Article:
• Store canceled checks and new checks in a secure location.
  • Lock up your valuables, especially at work.
  • Limit your online shopping to only secure sites. (See Avoiding Internet Fraud)
  • Put passwords on all your accounts with creditors. Avoid "easy" passwords, such as your birth date, last four digits of your social security number, or an easy series of numbers such as "1234."
  • Notify your banker of any suspicious phone inquiries, such as those asking account information to "verify a statement" or award a prize.
  • Order a copy of your credit report at least once a year. (Credit Reporting Agencies) Obtain a copy from each of the three major consumer reporting agencies—Experian, Equifax, TransUnion. Make sure it is accurate. If not, contact the bureaus to dispute the claim. The law allows one free copy of your credit report each year. (Free Credit Report) Additional copies may cost up to $10 each. You may also write the reporting agencies and request to "opt-out" of pre-approved lists sold to other companies.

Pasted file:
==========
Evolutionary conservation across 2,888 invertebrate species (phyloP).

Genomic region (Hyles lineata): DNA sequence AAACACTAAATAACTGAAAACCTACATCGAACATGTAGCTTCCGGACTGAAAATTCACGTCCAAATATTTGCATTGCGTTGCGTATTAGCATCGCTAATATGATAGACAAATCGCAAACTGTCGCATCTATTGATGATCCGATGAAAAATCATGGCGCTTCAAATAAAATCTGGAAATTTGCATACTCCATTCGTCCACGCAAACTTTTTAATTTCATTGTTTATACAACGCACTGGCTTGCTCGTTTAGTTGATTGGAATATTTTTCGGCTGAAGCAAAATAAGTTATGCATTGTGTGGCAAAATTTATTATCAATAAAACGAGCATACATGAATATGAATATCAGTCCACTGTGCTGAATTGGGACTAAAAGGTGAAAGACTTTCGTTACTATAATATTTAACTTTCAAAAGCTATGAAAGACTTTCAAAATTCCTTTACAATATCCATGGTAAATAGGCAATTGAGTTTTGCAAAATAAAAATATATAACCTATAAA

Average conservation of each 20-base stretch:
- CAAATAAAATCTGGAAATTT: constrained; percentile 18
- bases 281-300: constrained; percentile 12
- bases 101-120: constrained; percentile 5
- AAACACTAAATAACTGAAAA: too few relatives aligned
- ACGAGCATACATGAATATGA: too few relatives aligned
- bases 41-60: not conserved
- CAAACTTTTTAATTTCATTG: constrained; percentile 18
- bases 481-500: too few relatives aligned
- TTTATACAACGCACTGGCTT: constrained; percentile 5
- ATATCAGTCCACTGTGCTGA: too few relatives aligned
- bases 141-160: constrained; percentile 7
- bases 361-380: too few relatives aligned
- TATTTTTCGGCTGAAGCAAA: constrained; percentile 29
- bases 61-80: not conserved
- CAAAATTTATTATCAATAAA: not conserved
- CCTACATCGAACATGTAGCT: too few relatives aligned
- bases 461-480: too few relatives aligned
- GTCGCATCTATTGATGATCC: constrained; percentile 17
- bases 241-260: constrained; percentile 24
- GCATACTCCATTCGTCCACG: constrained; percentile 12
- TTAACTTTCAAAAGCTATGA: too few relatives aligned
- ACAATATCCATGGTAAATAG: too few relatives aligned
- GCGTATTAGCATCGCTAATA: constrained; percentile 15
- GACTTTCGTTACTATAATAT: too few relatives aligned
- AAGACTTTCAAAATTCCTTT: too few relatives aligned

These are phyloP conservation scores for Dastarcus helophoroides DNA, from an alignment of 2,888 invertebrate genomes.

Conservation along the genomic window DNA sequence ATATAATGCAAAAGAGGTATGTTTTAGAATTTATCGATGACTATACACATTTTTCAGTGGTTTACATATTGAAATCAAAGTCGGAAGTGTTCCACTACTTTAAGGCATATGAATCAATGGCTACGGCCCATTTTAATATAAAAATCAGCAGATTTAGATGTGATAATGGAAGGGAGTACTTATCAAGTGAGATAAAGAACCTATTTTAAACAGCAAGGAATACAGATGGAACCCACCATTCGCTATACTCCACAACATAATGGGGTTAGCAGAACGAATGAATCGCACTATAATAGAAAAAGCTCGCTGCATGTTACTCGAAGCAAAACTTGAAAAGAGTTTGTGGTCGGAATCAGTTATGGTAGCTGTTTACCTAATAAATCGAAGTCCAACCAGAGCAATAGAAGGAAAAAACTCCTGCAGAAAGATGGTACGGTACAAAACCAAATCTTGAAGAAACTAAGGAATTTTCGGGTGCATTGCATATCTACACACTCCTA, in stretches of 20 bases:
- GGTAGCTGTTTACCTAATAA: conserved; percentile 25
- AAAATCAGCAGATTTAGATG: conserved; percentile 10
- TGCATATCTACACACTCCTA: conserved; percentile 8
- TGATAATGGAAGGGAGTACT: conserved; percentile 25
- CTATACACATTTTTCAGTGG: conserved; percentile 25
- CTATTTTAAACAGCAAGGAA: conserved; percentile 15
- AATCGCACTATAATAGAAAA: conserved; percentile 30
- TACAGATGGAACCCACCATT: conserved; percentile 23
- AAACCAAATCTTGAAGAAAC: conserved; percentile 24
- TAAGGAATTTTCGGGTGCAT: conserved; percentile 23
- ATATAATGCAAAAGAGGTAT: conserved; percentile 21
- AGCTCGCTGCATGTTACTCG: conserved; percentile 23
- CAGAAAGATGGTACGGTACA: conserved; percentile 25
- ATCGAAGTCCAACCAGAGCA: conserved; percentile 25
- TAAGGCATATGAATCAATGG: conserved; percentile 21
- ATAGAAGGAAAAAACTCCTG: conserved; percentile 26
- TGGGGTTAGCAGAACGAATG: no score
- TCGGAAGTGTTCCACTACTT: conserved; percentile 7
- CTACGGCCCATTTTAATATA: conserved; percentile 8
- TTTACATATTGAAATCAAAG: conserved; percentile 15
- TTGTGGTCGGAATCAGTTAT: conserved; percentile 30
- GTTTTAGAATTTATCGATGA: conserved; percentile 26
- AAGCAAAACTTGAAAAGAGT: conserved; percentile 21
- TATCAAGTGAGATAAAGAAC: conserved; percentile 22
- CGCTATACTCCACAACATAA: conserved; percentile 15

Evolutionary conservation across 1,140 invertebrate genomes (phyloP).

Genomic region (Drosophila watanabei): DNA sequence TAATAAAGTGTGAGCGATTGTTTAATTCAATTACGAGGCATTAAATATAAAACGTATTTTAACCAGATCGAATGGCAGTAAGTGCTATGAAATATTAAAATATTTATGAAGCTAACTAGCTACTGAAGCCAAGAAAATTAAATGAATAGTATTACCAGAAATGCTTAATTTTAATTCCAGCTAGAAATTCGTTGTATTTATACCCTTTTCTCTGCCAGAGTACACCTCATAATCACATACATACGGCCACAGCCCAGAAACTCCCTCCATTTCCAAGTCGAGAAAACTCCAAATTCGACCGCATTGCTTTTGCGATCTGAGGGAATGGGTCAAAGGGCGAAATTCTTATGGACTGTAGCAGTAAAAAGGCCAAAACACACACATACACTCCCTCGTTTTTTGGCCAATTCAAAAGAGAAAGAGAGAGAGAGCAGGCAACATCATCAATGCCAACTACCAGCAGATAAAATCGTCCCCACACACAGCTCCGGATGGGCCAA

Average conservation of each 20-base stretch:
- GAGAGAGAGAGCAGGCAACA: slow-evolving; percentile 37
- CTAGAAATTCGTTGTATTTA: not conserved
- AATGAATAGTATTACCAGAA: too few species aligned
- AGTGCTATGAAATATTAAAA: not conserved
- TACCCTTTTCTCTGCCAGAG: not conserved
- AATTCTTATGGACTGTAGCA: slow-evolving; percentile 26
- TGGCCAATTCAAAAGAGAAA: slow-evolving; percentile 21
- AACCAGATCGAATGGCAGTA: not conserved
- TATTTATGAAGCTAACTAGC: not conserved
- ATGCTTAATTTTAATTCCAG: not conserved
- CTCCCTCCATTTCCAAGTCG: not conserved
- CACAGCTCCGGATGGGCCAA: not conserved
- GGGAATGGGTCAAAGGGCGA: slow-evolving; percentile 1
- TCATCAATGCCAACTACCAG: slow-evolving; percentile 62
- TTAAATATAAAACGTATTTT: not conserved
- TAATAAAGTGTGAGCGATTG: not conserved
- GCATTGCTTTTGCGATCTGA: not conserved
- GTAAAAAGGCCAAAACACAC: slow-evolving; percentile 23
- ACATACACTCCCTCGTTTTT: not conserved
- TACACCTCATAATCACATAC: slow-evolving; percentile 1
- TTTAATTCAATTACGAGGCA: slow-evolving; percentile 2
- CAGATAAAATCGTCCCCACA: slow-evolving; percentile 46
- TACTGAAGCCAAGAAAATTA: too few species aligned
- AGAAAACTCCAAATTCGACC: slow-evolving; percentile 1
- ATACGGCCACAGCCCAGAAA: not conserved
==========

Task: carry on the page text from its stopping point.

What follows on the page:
Fair and Accurate Credit Transactions Act (FACT)

This law will help reduce identity theft. For example, one provision requires the three major credit reporting agencies to provide consumers with a free copy of their own credit report. This requirement was put in effect throughout the U.S. as of September 2005.

Another provision to help prevent identity theft is the National Fraud Alert System. Consumers who reasonably expect that they have been or may be a victim of identity theft (or who are military personal on active duty away from home) can place an alert on their credit files. The alert will put potential creditors on notice that they must proceed with caution when granting credit.

Other measures that will help consumers recover their credit reputation:

  • Credit reporting agencies must stop reporting allegedly fraudulent account information when a consumer establishes that he or she has been a victim of identity theft.
  • Creditors or businesses must provide copies of business records or fraudulent accounts or transactions related to them. This information can assist victims in proving they are, in fact, victims.
  • Consumers will be allowed to report accounts affected by identity theft directly to creditors—in addition to credit reporting agencies—to prevent the spread of erroneous information.

Information on this page compiled from the Washington State Patrol and the American Bankers Association.